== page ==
On this week’s episode, the team breaks down Tuesday’s blockbuster U.S. Supreme Court arguments over the fate of the Deferred Action for Childhood Arrivals program with the help of a special guest, senior immigration reporter Suzanne Monyak.
Fearing a potential weakening of their alma mater's reputation, thousands of alumni of the newly rechristened University of Pennsylvania Carey Law School have banded together online to oppose the school's move to ditch its "Penn Law" moniker following a record $125 million donation.
A burst of news this week about possible mergers among large law firms reflects an urgency across the industry to remain competitive as 500- to 750-lawyer firms struggle to keep up with law's ever-burgeoning behemoths, experts say.
Wells Fargo's general counsel said he anticipates he will leave the company in March, about one year after the former Cravath attorney began a now-completed stint as the banking giant's interim CEO and president in the wake of a fraudulent account scandal and other alleged consumer abuses.
Perkins Coie is a legal lion this week for helping Seyfarth Shaw escape a Racketeer Influenced and Corrupt Organizations Act lawsuit, while Arguedas Cassman Headley & Goldman landed among the legal lambs after a Boston federal judge sentenced a "Varsity Blues" parent to six months in prison.
Even as many firms try to promote gender parity within their ranks, male and female attorneys have wildly different impressions of how well those efforts are going and report markedly different treatment in BigLaw, according to a new study from the American Bar Association.
Despite vociferous liberal opposition and one GOP defection, the Senate on Thursday narrowly voted to confirm controversial White House lawyer Steven J. Menashi to the Second Circuit, where he will flip the panel's majority to Republican appointees.
Philadelphia-based firm Drinker Biddle & Reath LLP is currently in merger talks with Minneapolis-based Faegre Baker Daniels LLP, the firms confirmed Thursday.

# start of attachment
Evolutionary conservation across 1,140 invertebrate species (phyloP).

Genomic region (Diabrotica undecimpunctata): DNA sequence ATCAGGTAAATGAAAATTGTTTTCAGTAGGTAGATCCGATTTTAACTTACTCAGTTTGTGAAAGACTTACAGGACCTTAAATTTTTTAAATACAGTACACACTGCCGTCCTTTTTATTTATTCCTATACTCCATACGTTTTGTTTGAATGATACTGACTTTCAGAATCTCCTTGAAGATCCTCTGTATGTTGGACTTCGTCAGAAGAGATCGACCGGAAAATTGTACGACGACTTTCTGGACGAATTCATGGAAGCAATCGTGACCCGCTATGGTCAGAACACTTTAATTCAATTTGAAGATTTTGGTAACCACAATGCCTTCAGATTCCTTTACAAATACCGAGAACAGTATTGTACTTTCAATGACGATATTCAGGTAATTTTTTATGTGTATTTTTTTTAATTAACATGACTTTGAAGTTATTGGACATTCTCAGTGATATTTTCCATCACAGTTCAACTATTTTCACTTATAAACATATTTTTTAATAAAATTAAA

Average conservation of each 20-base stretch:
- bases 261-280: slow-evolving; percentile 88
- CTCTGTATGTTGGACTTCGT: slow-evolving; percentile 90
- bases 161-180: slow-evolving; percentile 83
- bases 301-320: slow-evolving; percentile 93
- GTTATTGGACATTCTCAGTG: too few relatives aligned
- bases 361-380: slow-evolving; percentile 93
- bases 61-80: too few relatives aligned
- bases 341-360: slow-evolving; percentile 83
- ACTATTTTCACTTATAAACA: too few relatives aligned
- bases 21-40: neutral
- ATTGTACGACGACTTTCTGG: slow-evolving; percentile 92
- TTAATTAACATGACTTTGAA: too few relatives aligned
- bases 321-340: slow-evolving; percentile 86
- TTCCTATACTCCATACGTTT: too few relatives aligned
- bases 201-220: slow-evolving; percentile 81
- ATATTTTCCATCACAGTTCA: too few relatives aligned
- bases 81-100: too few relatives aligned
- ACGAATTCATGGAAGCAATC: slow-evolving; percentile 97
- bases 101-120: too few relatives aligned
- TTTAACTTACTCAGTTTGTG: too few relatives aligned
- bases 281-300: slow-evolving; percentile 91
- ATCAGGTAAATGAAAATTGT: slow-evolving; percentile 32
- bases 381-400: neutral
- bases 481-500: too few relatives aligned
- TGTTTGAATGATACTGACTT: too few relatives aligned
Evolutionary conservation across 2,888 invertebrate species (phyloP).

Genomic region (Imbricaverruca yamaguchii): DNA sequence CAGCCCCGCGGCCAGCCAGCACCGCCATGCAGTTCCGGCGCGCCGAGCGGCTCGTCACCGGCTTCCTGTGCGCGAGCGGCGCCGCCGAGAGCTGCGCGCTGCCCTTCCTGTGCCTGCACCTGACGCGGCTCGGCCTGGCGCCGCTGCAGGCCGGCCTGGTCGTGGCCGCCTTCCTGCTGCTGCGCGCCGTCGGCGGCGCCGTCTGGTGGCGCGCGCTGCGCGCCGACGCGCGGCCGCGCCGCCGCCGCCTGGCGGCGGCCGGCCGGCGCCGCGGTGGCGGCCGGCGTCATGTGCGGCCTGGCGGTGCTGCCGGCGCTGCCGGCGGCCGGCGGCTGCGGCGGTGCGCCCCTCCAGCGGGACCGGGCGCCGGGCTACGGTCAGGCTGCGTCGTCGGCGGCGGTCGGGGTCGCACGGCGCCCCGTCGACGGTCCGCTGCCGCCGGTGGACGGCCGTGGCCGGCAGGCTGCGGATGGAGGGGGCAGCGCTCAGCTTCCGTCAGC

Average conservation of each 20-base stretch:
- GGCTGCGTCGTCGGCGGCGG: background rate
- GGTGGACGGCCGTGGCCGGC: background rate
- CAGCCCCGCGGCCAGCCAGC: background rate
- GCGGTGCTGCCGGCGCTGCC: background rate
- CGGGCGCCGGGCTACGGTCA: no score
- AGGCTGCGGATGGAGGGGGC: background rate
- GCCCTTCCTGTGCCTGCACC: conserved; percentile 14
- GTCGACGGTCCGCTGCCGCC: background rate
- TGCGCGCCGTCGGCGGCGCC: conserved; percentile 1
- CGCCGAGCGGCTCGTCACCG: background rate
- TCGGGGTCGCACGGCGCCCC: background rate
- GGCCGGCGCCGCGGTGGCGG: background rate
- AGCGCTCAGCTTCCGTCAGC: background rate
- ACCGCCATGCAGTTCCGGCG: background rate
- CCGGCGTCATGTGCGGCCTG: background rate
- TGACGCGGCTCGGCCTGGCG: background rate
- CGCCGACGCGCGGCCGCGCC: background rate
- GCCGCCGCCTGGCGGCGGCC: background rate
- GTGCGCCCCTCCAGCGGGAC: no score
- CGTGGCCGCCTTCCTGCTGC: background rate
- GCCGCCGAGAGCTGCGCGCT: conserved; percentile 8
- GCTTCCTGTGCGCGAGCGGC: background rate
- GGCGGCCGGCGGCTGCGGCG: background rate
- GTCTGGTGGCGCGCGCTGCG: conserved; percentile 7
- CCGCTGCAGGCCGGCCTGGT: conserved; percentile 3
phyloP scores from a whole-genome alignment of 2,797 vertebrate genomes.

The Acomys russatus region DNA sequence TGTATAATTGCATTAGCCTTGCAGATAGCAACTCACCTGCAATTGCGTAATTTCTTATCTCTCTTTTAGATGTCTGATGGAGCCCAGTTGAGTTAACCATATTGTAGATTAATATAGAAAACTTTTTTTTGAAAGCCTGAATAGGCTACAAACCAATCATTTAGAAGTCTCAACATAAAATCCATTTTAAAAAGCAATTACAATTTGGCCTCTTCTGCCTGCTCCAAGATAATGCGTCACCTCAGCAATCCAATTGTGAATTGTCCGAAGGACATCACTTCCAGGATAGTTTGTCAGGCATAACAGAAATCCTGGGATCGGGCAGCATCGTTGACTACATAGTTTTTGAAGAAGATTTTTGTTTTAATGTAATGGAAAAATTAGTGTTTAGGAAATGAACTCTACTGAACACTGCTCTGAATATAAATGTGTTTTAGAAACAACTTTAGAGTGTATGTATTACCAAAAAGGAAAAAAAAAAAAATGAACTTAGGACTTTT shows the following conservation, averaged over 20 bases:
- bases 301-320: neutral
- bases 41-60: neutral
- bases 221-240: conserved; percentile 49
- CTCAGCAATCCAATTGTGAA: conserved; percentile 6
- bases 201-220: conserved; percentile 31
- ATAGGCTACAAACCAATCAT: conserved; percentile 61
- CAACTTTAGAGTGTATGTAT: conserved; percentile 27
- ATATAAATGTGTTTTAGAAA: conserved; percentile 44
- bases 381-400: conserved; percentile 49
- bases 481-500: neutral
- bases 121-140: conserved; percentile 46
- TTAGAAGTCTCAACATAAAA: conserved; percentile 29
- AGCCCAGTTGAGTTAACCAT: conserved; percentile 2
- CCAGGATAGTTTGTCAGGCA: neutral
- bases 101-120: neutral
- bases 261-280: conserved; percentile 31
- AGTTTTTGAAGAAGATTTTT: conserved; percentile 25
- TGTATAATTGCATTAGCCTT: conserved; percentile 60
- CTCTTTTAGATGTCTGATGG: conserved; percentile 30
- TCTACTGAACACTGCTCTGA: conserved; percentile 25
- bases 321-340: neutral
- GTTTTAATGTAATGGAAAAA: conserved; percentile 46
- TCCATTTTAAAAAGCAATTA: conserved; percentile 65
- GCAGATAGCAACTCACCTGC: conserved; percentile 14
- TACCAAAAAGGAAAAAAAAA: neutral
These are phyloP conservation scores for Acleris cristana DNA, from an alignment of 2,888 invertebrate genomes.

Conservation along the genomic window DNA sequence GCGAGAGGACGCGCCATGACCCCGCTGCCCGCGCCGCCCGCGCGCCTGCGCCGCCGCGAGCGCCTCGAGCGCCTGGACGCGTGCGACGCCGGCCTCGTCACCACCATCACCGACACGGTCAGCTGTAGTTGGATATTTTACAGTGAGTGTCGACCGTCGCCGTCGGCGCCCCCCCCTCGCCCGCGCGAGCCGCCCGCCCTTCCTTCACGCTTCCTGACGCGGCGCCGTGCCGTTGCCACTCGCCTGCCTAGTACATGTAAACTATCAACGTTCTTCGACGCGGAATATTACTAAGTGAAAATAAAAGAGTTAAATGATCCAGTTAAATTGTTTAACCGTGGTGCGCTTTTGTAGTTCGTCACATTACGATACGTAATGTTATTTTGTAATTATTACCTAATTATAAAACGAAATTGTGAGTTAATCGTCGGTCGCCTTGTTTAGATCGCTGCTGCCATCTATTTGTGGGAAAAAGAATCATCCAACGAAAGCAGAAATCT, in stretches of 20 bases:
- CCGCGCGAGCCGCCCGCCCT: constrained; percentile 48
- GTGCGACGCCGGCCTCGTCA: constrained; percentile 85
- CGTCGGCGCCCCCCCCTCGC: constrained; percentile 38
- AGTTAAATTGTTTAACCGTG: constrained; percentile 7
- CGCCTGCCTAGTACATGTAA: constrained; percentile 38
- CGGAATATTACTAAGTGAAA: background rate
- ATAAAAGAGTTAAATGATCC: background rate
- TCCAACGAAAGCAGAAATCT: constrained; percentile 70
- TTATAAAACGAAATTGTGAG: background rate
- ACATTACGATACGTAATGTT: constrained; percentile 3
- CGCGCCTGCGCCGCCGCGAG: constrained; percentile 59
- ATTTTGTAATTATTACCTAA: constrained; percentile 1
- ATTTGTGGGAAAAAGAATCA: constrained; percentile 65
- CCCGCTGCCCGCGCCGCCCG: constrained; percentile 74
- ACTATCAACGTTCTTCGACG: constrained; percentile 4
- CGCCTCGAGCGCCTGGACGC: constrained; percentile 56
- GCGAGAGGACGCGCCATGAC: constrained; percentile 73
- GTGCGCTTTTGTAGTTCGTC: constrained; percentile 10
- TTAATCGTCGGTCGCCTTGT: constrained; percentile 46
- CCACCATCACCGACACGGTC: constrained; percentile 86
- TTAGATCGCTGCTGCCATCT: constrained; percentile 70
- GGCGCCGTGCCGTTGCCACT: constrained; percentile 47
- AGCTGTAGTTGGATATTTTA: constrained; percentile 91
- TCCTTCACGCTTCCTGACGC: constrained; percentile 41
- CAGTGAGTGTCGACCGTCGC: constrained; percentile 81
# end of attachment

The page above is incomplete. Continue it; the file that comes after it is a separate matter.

After years without action on any federal trial court nominees for California, the Senate Judiciary Committee on Wednesday warmly received two picks for the Golden State's busy Central District, where caseloads have climbed since the last new judge arrived five years ago.
A sweeping proposal to simplify New York’s byzantine court system got off to a rocky start Wednesday at a legislative hearing that was quickly consumed with concerns over power, diversity and other issues, leading one state senator to remark that the project “may not be one big ‘Kumbaya’” after all.
Arnold & Porter has been under investigation for a year by the federal agency that probes employment discrimination based on immigration status, according to a filing in an attorney's administrative case alleging she was denied a job after refusing to divulge her citizenship.
"Human error" caused a list of essay topics to be sent to law school deans before this summer's California bar exam, according to a report released Wednesday following a California Supreme Court investigation.
A bill to extend and expand police protection for U.S. Supreme Court justices easily passed the U.S. House of Representatives on Wednesday, teeing up a Senate vote on a bipartisan measure that would allow bodyguards to accompany the justices on overseas travel.